Third, which ties into the guarantee game concern, nine conference games could potentially give Sun Belt teams less of an opportunity to schedule games against other Group of Five programs, Spear says.
"We’ve talked a lot about a nine-game conference schedule. It always gets voted down; the thought process is you need to give yourself an opportunity to play some games against those other Group of Five conferences," Spear said.
The 2016 season will be the last in the foreseeable future where Idaho will face two Power 5 schools in one season (trips to Washington and Washington State). Idaho is slated to face two Mountain West and one MAC opponent in addition to a single money game in both 2017 and 2018.
"What we’ve done at Idaho — there was concern schools were playing two money games — what we’ve done building our non-conference schedule into the future is (one money game every year) … We have adjusted our non-conference schedule moving forward along the lines of the Sun Belt’s expectations," Spear said. "We are doing what the Sun Belt wants us to do as far as our scheduling goes into the future."
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Here is the rest of my sit-down interview with Spear.
On how travel will factor into the presentation: "Most of it will be based on the competitive side. You probably may see the travel impact, which I think there’s no travel impact. The Sun Belt schools that come to Idaho and New Mexico State already get a travel subsidy … Football travel is probably the least impactful on the life of a student-athlete as far as missed class time goes."
I asked Spear about the $10M every conference receives from the College Football Playoff. Previously, it was $1 Million per school. It delved into this response: "The Sun Belt has needed Idaho twice in its history. In 2000 when Idaho became a founding FBS member they needed us to create an FBS football conference. In 2013 when we joined again, they needed Idaho to provide that conference stability, Idaho and New Mexico State. What we did was provide them established, existing FBS programs, not schools that had a transition for two years schools that’d impact your scheduling. Idaho and New Mexico State, when they needed us we were there. At that time the rules were that you got $1 Million per team in your league up to 10 members, then shortly after we joined they changed it and said every G5 league gets $10 Million no matter how many members you have."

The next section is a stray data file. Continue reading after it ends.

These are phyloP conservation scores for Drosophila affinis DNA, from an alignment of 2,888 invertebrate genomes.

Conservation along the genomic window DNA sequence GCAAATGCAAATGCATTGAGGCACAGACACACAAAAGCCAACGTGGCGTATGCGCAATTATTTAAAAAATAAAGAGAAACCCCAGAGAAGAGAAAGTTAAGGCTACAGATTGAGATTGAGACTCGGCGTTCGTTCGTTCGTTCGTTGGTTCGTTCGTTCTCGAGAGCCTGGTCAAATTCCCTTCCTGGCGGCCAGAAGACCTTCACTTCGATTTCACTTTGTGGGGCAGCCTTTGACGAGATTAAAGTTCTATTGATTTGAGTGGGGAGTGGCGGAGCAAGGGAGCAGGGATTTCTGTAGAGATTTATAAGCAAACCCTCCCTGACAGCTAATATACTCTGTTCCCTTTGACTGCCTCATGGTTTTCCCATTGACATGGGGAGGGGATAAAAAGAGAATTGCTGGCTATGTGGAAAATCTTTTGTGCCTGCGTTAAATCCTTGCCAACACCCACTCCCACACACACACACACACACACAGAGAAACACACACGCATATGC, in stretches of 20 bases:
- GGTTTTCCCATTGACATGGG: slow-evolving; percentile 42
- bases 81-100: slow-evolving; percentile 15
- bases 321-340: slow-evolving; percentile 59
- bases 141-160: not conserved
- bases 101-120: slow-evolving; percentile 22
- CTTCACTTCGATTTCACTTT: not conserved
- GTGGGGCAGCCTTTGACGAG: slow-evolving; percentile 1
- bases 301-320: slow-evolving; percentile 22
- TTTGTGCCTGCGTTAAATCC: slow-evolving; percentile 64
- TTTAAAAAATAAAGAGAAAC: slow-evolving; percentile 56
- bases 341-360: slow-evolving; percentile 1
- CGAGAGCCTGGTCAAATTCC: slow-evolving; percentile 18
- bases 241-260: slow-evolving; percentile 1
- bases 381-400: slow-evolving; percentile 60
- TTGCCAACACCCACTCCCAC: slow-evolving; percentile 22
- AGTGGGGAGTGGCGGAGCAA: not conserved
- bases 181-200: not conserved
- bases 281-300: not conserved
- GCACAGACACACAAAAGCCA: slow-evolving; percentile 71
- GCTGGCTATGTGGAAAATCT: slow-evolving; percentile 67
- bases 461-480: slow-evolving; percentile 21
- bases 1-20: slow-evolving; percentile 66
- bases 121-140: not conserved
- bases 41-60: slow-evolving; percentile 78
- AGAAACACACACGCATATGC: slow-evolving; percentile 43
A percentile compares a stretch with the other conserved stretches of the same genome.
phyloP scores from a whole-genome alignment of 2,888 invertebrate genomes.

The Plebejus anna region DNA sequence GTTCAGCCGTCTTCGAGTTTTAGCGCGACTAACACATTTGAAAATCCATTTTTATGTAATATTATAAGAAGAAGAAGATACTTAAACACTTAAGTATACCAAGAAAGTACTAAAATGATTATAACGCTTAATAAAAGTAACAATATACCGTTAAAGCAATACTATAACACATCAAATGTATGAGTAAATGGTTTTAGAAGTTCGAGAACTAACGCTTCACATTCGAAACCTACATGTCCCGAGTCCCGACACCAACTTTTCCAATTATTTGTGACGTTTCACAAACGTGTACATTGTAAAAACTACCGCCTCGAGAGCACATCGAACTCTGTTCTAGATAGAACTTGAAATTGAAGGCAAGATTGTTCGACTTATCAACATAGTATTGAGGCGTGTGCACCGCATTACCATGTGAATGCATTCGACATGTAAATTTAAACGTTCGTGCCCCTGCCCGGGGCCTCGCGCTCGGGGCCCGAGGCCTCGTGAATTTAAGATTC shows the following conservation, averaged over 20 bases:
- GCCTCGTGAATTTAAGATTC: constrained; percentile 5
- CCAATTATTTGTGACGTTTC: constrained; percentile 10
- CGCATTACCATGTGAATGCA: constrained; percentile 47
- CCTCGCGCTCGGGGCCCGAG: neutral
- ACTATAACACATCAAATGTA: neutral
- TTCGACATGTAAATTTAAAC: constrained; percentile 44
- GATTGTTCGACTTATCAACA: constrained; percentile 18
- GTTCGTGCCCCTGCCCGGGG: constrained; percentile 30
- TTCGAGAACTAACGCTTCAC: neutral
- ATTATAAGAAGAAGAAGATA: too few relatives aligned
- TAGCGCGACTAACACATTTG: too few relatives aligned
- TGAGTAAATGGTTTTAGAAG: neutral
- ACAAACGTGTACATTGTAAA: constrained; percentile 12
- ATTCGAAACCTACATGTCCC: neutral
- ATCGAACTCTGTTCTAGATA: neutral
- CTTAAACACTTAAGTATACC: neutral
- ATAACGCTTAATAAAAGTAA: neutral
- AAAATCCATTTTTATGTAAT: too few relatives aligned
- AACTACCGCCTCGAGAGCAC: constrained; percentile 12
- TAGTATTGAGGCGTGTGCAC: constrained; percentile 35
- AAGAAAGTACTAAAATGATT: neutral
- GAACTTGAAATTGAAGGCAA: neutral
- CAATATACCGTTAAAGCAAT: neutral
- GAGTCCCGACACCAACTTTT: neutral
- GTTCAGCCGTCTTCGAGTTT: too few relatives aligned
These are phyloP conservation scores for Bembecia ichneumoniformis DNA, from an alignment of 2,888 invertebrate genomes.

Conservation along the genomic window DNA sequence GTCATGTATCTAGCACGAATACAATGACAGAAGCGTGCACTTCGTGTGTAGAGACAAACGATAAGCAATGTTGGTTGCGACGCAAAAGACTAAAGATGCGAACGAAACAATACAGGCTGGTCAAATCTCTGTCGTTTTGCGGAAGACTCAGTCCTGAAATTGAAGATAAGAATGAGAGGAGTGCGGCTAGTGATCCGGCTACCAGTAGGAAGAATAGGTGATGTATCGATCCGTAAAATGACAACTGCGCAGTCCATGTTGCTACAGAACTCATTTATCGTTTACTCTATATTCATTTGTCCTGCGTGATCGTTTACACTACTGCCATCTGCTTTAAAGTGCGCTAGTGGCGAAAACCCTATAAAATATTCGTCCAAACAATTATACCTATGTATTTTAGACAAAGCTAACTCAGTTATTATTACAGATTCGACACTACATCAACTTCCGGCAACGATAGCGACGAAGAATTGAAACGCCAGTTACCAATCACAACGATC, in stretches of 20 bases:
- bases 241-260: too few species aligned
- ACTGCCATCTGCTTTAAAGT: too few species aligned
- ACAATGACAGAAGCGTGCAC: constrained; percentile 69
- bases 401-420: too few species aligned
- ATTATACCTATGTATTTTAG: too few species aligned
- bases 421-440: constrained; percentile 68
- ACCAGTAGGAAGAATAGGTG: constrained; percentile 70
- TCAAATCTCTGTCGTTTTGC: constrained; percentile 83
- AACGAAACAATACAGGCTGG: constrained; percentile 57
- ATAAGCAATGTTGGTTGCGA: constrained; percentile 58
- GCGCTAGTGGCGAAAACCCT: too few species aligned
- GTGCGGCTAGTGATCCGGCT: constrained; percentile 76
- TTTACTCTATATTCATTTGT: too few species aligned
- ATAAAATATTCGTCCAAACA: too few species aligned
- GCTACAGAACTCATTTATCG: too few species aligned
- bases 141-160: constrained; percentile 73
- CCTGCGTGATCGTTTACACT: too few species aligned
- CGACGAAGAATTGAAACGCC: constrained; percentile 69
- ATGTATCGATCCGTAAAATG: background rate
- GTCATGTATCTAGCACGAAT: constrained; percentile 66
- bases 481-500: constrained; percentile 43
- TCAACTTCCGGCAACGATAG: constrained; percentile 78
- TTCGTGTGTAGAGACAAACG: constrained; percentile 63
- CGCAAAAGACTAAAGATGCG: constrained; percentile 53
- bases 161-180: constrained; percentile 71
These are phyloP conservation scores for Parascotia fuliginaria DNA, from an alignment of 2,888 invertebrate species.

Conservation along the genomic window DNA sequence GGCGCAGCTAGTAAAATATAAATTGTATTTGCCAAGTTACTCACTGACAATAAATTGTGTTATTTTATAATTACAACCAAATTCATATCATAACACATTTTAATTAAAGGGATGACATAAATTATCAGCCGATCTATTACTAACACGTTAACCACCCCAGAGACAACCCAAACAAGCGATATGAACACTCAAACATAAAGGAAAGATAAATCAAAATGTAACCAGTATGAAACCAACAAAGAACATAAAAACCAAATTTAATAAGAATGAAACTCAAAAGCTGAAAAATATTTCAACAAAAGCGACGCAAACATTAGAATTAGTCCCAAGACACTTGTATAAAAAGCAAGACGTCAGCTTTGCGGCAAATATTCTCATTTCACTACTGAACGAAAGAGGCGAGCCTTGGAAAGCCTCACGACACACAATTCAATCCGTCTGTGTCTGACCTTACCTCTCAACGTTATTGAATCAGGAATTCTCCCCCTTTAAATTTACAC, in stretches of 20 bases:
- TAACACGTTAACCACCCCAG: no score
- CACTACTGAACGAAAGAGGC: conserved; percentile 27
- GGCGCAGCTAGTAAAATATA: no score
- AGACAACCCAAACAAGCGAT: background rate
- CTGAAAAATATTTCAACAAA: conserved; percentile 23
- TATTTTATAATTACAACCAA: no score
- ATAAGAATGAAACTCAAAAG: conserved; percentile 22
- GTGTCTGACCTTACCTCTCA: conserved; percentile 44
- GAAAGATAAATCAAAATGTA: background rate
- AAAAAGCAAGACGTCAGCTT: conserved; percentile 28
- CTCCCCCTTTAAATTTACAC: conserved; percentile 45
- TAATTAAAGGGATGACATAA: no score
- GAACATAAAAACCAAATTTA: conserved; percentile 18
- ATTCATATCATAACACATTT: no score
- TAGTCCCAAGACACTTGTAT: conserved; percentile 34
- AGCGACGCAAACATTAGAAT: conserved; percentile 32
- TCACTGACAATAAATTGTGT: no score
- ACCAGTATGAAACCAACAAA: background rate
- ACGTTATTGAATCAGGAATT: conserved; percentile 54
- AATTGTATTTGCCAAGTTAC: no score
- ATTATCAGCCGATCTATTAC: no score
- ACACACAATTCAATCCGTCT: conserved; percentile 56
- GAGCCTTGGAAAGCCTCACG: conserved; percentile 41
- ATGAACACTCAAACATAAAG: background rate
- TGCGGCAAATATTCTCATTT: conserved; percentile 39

Spear showed me a map of all the FBS programs in the country, and pointed to the wide open space in the Montana, Dakota region: "Long term, this map I think this is very revealing. Look at this void right now. Montana, the Dakotas, eventually I think you will see something here and that’s where Idaho strives to be at some points of time, with schools in this region."
He delved on the subject some more: "Money is going to drive all decisions, I’ll point to another factor. Conference USA that their television contract is going to be reduced and it’s going to impact every school to the tune of a half-million dollars, potentially. You’re going to see television contracts not be as lucrative as they once were in the G5 conference, in my opinion. The Power Five that money will stay, in the Group of Five that money will be impacted. That’s another potential driving force for conference re-alignment. What strategies will they have the in the future? Will they continue to be a 14-team league?"